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Self-Defense Prohibition

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The sickening spectacle of hoodlum gangs molesting women in New York City’s Central Park in broad daylight while the police stood by has elicited volumes of criticism. But two key facts have been left out of the commentary:

First, the police have no legal duty to come to any particular person’s aid.

Second, molesters in New York City can be virtually certain that their victims are unarmed.

It is not widely appreciated that, as Richard Stevens, author of Dial 911 and Die , writes, “the government and the police in most localities owe no legal duty to protect individuals from criminal attack .” Not only can the police not protect everyone, the courts have ruled that they have no obligation to protect any specific person. This includes even policemen witnessing an assault before their eyes. In most states, a lawsuit by a citizen against the police for breach of duty would be dismissed because the courts or legislatures have immunized them from liability.

While most citizens assume they will be protected by their local police, in fact they have no guarantee-as those unfortunate women (including a 14-year-old girl)-learned to their horror. This doesn’t mean the police department won’t internally discipline the idle policemen. Politics ensures that something will be done. Police departments are inherently political organizations; indeed, the police may have held back because it was the day of the Puerto Rican parade. But the women who were assaulted and who seek redress very likely will have no standing in court. This stands in contrast to the citizen who employs a private security firm.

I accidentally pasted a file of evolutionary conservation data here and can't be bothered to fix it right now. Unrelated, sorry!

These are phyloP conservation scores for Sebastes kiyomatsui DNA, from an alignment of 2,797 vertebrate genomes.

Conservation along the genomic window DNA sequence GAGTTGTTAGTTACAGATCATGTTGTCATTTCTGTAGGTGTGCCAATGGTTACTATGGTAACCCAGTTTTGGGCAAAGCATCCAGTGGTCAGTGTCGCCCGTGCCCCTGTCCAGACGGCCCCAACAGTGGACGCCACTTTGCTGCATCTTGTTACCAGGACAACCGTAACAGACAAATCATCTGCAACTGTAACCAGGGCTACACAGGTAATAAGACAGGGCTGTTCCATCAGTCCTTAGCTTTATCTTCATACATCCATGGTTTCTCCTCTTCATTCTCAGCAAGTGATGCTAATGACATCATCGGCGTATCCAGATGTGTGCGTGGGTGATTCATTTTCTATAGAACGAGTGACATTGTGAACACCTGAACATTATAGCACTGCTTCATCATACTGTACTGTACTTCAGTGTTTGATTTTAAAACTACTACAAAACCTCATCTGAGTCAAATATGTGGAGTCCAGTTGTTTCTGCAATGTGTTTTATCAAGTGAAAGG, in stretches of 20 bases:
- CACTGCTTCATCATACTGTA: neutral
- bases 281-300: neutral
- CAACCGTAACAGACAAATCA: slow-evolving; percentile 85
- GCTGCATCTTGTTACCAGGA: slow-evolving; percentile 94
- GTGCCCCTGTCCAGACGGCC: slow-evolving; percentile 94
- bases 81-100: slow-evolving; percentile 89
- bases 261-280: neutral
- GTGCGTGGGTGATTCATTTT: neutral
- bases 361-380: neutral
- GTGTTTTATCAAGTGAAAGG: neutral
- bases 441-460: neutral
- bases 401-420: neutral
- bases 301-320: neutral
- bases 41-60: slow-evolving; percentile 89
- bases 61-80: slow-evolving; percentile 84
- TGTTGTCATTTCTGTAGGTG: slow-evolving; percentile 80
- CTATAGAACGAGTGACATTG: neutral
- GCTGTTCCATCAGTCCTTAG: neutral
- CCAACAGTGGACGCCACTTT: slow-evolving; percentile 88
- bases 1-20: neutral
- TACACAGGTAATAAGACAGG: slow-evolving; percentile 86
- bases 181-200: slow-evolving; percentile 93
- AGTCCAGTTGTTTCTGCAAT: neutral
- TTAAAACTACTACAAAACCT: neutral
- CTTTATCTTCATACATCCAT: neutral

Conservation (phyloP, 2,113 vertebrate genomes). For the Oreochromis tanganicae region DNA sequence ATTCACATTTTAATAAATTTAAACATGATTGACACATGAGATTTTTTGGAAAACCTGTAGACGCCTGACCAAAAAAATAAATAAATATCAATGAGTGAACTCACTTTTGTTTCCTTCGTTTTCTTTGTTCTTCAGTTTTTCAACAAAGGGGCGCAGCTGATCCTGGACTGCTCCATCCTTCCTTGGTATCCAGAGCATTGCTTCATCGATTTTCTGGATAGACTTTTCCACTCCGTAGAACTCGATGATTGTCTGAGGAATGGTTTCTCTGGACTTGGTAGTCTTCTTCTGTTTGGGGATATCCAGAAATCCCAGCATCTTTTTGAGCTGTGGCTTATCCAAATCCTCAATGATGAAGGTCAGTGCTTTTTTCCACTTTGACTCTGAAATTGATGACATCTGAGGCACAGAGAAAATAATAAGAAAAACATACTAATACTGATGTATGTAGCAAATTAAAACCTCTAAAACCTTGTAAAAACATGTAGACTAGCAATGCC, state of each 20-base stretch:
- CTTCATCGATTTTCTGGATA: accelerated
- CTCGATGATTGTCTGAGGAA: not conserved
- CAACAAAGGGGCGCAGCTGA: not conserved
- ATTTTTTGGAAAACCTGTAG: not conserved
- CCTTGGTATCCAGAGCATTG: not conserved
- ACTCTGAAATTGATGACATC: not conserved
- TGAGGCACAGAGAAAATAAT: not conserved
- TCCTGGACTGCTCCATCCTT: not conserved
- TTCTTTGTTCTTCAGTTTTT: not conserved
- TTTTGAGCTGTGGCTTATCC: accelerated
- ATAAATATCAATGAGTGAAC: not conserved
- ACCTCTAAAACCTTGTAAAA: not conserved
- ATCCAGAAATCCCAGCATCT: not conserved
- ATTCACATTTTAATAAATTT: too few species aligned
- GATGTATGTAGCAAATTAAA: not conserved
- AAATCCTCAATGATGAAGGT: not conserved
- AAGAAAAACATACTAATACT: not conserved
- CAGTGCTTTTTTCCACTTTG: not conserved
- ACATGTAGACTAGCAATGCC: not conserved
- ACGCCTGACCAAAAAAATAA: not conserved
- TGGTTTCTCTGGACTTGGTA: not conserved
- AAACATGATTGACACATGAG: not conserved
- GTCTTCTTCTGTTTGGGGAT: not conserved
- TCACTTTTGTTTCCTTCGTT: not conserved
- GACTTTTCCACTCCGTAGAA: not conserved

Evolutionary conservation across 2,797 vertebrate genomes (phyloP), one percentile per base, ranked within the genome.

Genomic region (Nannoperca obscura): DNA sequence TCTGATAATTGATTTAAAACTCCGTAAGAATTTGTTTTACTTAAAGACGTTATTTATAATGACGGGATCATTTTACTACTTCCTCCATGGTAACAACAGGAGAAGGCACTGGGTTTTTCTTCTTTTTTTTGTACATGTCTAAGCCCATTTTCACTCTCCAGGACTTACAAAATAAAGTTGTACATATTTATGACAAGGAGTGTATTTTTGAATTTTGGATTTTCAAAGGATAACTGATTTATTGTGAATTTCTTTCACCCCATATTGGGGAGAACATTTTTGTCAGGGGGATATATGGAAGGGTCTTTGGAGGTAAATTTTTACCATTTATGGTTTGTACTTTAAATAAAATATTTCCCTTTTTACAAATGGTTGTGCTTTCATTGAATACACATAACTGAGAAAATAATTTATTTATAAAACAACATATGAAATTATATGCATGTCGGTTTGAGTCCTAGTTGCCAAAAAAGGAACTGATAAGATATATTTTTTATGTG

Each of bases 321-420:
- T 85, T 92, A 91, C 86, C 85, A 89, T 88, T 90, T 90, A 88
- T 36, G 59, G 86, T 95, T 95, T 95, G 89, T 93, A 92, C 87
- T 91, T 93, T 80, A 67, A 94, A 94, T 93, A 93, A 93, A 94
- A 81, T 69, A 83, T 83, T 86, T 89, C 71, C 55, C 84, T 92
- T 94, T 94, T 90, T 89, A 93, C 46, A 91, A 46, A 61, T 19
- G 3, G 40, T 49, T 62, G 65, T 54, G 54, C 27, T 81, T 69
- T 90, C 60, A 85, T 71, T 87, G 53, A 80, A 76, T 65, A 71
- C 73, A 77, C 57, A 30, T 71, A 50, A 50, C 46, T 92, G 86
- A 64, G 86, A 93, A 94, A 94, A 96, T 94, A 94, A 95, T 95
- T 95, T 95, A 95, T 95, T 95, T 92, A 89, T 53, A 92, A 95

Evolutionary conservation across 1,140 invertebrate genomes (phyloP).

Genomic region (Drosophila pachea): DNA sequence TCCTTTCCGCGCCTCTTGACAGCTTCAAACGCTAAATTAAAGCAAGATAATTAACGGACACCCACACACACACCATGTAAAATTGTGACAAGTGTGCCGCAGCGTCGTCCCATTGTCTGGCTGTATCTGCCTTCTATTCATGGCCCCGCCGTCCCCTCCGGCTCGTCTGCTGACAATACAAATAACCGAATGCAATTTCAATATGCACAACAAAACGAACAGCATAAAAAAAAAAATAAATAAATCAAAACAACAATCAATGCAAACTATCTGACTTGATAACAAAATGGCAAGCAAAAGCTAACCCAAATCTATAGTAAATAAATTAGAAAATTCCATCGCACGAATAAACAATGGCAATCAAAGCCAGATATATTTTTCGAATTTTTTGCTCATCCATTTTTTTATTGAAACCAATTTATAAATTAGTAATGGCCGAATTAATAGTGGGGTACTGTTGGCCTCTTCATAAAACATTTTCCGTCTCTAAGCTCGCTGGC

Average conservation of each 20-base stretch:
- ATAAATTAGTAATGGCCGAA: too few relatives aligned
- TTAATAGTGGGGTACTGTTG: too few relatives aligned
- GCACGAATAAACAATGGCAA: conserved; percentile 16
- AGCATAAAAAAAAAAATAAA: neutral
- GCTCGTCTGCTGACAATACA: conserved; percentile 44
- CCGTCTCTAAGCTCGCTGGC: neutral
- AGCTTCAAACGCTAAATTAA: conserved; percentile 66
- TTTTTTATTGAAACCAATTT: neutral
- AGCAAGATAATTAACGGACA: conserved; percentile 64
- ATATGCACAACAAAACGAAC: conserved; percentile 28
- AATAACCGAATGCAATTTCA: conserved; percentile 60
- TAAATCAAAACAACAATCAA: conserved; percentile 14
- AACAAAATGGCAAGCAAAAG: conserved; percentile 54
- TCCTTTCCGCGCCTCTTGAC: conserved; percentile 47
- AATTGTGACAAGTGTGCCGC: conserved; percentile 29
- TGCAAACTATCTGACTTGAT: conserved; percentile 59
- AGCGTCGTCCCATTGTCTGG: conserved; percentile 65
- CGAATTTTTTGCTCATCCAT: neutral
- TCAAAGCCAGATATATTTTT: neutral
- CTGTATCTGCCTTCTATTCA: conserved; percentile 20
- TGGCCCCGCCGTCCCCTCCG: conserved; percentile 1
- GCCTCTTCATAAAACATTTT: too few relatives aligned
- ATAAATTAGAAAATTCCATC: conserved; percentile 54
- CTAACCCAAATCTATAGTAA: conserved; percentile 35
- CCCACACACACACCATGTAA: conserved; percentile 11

Thus people have been lulled falsely into believing that the police are looking out for them and that their right of self-defense has been safely delegated to government. Nonsense! The right and responsibility of self-defense is not-and cannot be-delegated, no matter what assurances the mayor, governor, and president give. Self-defense and defense of one’s family must be a constant concern. Perhaps the gravest offense government has committed against its own people is to make them think otherwise.

Which brings us to the subject of firearms. New York is one of nearly 20 states that prohibit citizens from carrying handguns for self-protection. More than 30 states have enacted some form of law that permits people to carry concealed handguns. (Vermont is apparently the only state that honors the Second Amendment by not requiring a permit for concealed carry.) The record of states in which concealed carry is legal has been excellent. According to John Lott of Yale Law School, violent crime falls when would-be criminals realize that their victims may be armed. Despite the frantic warnings of the anti-self-defense lobby, concealed carry does not lead to fender-bender shootouts. The overwhelming majority of people who carry concealed weapons are law-abiding Good Samaritans. Guns are used far more often to thwart crime (usually without firing) than to commit it.